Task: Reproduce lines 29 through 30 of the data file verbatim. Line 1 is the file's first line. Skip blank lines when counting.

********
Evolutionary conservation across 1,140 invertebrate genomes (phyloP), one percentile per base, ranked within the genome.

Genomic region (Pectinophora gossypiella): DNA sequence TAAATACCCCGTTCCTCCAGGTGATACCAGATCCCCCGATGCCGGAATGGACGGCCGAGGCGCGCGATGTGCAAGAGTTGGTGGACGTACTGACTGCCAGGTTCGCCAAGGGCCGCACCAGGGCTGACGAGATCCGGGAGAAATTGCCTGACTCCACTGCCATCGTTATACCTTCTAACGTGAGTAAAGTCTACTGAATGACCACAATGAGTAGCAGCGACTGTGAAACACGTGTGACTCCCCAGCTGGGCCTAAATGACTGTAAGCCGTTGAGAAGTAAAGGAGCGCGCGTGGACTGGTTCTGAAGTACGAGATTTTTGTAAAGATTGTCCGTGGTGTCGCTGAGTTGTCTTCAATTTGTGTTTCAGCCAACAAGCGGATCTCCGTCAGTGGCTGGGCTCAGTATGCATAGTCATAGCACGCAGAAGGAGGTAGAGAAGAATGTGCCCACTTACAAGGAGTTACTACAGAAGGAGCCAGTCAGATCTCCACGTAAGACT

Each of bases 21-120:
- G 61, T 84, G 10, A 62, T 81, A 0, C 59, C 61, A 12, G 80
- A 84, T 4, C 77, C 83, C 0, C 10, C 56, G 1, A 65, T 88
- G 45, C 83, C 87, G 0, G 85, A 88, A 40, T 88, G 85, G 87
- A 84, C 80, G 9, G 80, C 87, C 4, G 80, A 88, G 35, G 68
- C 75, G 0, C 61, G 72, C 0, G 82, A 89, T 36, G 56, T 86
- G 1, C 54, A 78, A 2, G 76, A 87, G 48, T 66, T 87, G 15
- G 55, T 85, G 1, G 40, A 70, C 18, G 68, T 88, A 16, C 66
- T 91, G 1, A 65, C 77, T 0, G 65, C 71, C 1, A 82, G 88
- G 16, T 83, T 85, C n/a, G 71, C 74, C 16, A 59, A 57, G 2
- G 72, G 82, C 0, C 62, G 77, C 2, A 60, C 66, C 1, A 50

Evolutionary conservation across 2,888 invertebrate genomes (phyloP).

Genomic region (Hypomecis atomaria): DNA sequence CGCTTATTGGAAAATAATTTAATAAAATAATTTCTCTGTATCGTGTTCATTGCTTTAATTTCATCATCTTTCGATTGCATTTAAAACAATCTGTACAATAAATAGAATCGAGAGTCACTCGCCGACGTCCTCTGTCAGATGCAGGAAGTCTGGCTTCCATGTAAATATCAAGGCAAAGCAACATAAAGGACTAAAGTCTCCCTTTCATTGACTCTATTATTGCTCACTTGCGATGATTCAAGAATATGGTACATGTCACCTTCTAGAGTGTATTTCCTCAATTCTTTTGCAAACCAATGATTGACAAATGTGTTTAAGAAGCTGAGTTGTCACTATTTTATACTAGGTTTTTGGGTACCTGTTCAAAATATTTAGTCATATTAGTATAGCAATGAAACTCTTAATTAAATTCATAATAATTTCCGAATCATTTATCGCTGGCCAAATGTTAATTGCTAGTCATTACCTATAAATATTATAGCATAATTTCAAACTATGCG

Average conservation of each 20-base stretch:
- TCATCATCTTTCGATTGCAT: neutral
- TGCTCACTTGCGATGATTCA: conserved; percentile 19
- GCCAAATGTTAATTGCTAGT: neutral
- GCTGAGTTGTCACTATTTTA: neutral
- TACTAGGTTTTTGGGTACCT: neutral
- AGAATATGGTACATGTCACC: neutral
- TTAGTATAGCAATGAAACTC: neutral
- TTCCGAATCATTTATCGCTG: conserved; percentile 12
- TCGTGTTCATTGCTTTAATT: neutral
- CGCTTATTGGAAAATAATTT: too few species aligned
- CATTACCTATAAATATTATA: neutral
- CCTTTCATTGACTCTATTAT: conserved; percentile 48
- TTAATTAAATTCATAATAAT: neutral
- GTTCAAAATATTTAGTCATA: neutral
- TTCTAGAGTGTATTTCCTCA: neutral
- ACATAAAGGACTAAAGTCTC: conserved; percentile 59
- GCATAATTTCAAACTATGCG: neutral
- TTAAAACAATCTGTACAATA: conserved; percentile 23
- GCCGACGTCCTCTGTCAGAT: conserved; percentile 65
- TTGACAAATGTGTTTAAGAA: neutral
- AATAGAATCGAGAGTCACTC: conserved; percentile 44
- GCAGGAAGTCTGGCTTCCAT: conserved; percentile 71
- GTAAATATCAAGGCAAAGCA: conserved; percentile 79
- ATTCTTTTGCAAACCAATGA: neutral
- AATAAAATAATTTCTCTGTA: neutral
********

- TTAATTAAATTCATAATAAT: neutral
- GTTCAAAATATTTAGTCATA: neutral